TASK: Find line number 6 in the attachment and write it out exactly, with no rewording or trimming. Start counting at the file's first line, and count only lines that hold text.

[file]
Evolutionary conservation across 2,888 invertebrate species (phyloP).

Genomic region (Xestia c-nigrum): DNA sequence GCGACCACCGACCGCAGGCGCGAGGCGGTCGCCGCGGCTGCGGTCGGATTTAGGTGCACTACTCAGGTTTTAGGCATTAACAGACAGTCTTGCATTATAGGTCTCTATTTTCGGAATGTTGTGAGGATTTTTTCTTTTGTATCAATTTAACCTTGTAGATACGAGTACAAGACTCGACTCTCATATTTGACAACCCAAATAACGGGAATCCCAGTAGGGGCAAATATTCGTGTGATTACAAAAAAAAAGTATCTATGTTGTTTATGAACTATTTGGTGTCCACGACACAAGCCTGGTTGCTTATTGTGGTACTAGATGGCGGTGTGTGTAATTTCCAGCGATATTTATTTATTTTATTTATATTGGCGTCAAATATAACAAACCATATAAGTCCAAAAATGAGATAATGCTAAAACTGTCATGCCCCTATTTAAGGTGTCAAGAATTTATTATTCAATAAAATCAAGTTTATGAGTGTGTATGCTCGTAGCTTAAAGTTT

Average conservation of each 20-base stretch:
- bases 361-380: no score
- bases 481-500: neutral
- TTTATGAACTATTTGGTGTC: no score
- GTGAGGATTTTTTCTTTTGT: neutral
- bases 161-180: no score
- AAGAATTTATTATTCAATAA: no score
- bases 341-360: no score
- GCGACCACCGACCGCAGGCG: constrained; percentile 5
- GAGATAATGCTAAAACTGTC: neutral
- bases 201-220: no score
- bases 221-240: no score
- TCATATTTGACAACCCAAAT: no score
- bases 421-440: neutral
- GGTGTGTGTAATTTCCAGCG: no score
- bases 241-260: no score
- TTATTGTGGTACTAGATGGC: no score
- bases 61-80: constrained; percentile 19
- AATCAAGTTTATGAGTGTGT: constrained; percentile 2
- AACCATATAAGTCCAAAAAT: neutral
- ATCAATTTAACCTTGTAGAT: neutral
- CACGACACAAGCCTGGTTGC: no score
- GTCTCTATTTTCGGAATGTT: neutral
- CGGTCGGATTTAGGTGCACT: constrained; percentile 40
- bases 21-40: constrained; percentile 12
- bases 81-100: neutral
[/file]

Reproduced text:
- TTTATGAACTATTTGGTGTC: no score